Portishead at the Brixton Academy

How can it feel, this wrong?

From this moment,

How can it feel, this wrong?

The only thing that feels wrong about this is the secret, guilty pleasure of being privileged to hear another set from the wonder that is Portishead.

Portishead in lights at the brixton AcademyHaunted . . . fragile . . . agonized . . . achingly beautiful. All adjectives that could and should be used to describe Beth Gibbons’ delicate vocals. The last time I heard them in the flesh, sending shivers down my spine and bringing goosebumps up on my arms, was at Glastonbury 95. That was the year that Robbie ran away from Take That only to turn up, orange haired, on stage with Oasis. Some of my friends from today were at that festival, but none of us knew each other. I can picture some kind of 4-dimensional space-time grid mapped out, with our lines intersecting at that moment, before spiralling back together many years later. Completing the map (in which the three dimensions of space have been collapsed into one, for clarity) it shows I went to the gig with Eddie from college.4d spacetime jouney to Portishead gigs

1995 was also the year, in the biggest Glastonbury crush I have ever experienced, we rightly booed Evan Dando, ex of The Lemonheads, mercilessly for an hour in the acoustic tent before he finally took the hint and made way for Portishead’s triumphal set.

It’s always disappointing when whoever’s fronting a band doesn’t interact with their audience. At worst, at least you always hope to get a grudging “thank you” when the applause dies down, but I expect witty banter, delivered with a swagger. With Beth we had nothing, nichts, rien, zilch. It didn’t matter for a moment – it was perfectly in keeping with the performance. For this isn’t just music – it’s Portishead’s music. And it’s nothing short of fine art, transporting the listener to heights we could never otherwise hope to reach. The closest I’ve heard anyone else approach it, but from a very different angle, was Toronto’s The Dears.

Portishead at the Brixton AcademyBeth quivered and quavered throughout, with a black and white (naturally) backdrop of video from the set. The Brixton Academy already has the best views of any mid-size venue and this only enhanced them. I’ve saved the first ever video on this blog for Roads, the second track of the encore. I’d say it’s my favourite, but as wonderful song after yet another wonderful song soared around me, I realized how magnificently crafted each was in its own way. But here’s Roads:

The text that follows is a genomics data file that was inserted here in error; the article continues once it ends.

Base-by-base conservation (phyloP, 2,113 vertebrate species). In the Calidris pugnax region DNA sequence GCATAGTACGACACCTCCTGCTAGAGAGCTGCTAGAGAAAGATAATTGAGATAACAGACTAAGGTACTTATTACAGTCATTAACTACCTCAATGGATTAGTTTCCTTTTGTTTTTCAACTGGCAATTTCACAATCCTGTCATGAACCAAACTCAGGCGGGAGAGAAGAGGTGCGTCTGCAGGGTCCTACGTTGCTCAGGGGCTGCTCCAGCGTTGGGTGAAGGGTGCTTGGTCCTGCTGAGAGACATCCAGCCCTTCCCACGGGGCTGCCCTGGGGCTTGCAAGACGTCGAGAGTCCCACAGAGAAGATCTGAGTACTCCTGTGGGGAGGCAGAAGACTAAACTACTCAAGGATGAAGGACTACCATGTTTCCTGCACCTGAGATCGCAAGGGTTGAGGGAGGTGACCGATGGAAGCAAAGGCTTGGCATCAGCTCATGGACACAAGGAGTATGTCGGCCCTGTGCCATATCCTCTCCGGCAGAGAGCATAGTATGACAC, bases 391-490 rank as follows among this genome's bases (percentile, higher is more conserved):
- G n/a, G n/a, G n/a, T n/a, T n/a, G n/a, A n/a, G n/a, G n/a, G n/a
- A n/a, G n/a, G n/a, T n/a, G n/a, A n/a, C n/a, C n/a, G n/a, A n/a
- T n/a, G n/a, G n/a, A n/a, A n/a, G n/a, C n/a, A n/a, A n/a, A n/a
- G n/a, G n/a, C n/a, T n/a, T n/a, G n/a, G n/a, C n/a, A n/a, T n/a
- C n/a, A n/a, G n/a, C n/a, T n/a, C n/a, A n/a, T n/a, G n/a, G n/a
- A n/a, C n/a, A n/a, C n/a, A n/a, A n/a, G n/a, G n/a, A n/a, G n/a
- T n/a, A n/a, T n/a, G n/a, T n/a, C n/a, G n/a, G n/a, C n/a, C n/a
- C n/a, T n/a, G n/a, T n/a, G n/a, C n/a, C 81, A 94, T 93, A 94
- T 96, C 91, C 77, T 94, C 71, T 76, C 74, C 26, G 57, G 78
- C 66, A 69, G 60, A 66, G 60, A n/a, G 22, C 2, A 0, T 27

At the end of it all, painfully early at only 10.50pm (could the band not have played for forty minutes more?), Beth finally spoke to us. She apologized for her singing, saying how awful it had been all night. She told us to look forward to next time when she would be far better. How can you improve on perfection? We’re privileged that this prodigal band has returned. If you have the chance, you must go and hear them in person. After Beth’s closing words, I cannot wait for next time.
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~ by keithmansfield on April 18, 2008.

3 Responses to “Portishead at the Brixton Academy”

  1. Hey Keith, I saw Portishead last week and am seeing Twisted Wheel next. Are we living parallel lives?! Anyway, I’ve added text to my blog http://thefallenblog.blogspot.com as requested, although am being very careful not to give too many games away 🙂

  2. Thanks for the killer review!!

  3. Great Post Kieth.
    Although I recognise how great Portishead are, I can’t really listen to them. It makes me feel un-easy, nervous almost. And I have to swtich CD’s after a few minutes. I guess that illustrates the power of their art… Music that changes the way the listener feels.

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